Sequelize & Node JS ORMs in 2021

Since 2020 took a serious hit on the excitement in my life, I thought I’d start out 2021 on a high-note: taking Sequelize, a Node JS ORM, for a spin 🚗.

A woman in blue looking at a large map outdoors in front of a white car
Photo by Leah Kelley from Pexels

What is an ORM?

An ORM, short for Object Relational Mapper, is a tool that allows us to (in this case) interact with the database of our program in our preferred programming language.

Think of it as Google Translate between you and your database: it takes in commands in one language and maps them to another - allowing you to create, read, update and delete data without having to “speak” the databases’ language¹.

If you’ve dealt with projects that required storing lots of organized information, you’ve likely encountered code written in Structured Query Language (SQL). SQL is a domain-specific language that allows you to manage data held in relational database management systems², such as PostgreSQL. You may have even written something like this:

// Select all names and phone numbers of hotels located in Sydney
SELECT name, phone_number
FROM hotels
WHERE city = 'Sydney';

While SQL is a powerful language, some find the syntax to be awkward and error-prone. ORMs in their ideal form abstract some of the logic from database operations, resulting in fewer lines of code and a more efficient work-flow³.

More complex database queries using ORMs can be difficult to achieve, leading to the argument that time may be better spent learning SQL rather than learning a tool to avoid having to learn SQL⁴.

A man in a white shirt writing “database” on glass with a black marker
A man in a white shirt writing “database” on glass with a black marker
Photo by Campaign Creators on Unsplash

Going for a Ride with Sequelize

While I’ve had some experience working with Active Record in Ruby on Rails, Sequelize is my first foray into using an ORM in Node JS and JavaScript. As one of the most downloaded⁵ Node JS ORMs out there, it felt like a good starting point.

To get acquainted with Sequelize, which is promise-based, I played around with a sample project using Express while perusing the offical Sequelize documentation.

Setting up the sample project was straight-forward and allowed me to get right into making database inserts and queries.

Similar to Active Record, Sequelize uses models to define database tables. It is convention to put each data model in its own file (with a pluralized name), which is then put in a folder called “models”.

As a quick overview, in databases, relationships between data are typically visualized using entity-relationship diagrams. Associations between tables (or models) of related data are described in terms such as one-to-one, one-to-many and many-to-many relationships.

Two ERD tables: one with Travellers and one with Luggage. Each has a unique id.
Two ERD tables: one with Travellers and one with Luggage. Each has a unique id.
An entity-relationship diagram demonstrating a simple one-to-many relationship: An item of luggage belongs to one traveller, and a traveller can have many items of luggage.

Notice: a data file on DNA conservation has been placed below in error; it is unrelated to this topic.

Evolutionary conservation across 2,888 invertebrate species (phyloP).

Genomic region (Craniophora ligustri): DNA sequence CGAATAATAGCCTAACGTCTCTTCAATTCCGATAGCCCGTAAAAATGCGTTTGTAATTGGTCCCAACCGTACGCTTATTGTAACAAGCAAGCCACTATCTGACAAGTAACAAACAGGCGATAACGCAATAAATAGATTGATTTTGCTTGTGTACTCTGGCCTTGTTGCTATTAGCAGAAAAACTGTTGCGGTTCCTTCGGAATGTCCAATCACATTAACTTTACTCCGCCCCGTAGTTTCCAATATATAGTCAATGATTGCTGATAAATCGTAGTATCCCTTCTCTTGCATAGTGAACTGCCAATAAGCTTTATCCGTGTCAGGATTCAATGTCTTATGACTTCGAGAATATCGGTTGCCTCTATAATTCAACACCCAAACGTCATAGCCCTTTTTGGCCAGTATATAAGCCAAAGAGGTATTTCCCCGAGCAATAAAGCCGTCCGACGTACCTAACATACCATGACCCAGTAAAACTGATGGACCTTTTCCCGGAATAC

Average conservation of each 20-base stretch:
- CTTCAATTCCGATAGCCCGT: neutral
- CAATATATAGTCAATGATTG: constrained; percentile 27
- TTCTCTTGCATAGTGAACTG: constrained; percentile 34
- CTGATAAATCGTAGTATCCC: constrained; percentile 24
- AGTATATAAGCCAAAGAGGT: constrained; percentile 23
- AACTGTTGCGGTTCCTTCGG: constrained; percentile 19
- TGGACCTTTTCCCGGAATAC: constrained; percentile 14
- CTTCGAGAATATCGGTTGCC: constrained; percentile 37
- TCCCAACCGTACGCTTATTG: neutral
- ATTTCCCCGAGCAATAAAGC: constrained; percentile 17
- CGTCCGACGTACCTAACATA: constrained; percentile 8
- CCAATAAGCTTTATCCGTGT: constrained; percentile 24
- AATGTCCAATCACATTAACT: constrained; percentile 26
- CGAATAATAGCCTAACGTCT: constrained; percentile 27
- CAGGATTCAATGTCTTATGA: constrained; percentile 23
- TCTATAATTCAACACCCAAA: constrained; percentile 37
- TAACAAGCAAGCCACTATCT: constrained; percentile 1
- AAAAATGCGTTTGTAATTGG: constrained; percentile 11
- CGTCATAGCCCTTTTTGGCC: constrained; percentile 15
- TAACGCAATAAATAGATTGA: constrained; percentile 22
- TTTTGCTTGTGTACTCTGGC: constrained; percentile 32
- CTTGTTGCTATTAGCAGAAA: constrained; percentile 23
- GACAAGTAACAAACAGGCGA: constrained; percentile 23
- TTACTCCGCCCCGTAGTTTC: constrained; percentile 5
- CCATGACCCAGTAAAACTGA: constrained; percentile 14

In Sequelize, these relationships are defined by combining the following types of associations (which you can learn more about here):

  • HasOne
  • BelongsTo
  • HasMany
  • BelongsToMany

For example, for the one-to-many relationship between Travellers and Luggage, we would define it as:

const { traveller, luggage } = sequelize.models;traveller.hasMany(luggage);luggage.belongsTo(traveller);

Once relationships are defined, foreign keys are generated automatically by Sequelize when an insert is made into the database.

For queries into the database, Sequelize has a wide selection of methods available. A simple example is if we wanted to find all the information about the Luggage for the Traveller with the ID of 2:

// Sequelize
Luggage.findAll({ where: { traveller_id: 2 } });
// SQL equivalent
SELECT * FROM luggage WHERE traveller_id = 2;
/* If you wanted the information about the traveller and their luggage: */// Sequelize
Traveller.findByPk(2, { include: models.luggage });
// SQL equivalent
SELECT * FROM travellers, luggage
JOIN luggage ON = luggage.traveller_id
WHERE = 2;

Final Thoughts

Overall, I enjoyed learning a little about Sequelize. I found the syntax of defining relationships to be intuitive and really appreciated the automatic generation of foreign keys as that has been a pain-point for me in previous projects. But, while simple queries were a delight, I found queries involving more than one model with Sequelize’s syntax to be a challenge.

I’m now inspired to look into other Node JS ORM and query-building libraries like Objection.js and Knex for my next project.

Thanks for reading and let me know your thoughts on ORMs!


1 Object–relational mapping,Wikipedia Retrieved Jan 8, 2021

2 SQL, Wikipedia Retrieved Jan 8, 2021

3 Object-relational Mappers (ORMs), Full Stack Python Retrieved Jan 8, 2021

4 Node.js ORMs and why you shouldn’t use them, Thomas Hunter Retrieved Jan 8, 2021

5 Comparing bookshelf vs. knex vs. objection vs. orm vs. sequelize, NPM Compare,knex,objection,orm,sequelize Retrieved Jan 8, 2021

6 API Reference, Sequelize Retrieved Jan 8, 2021

Full-Stack Web Developer based in Halifax, NS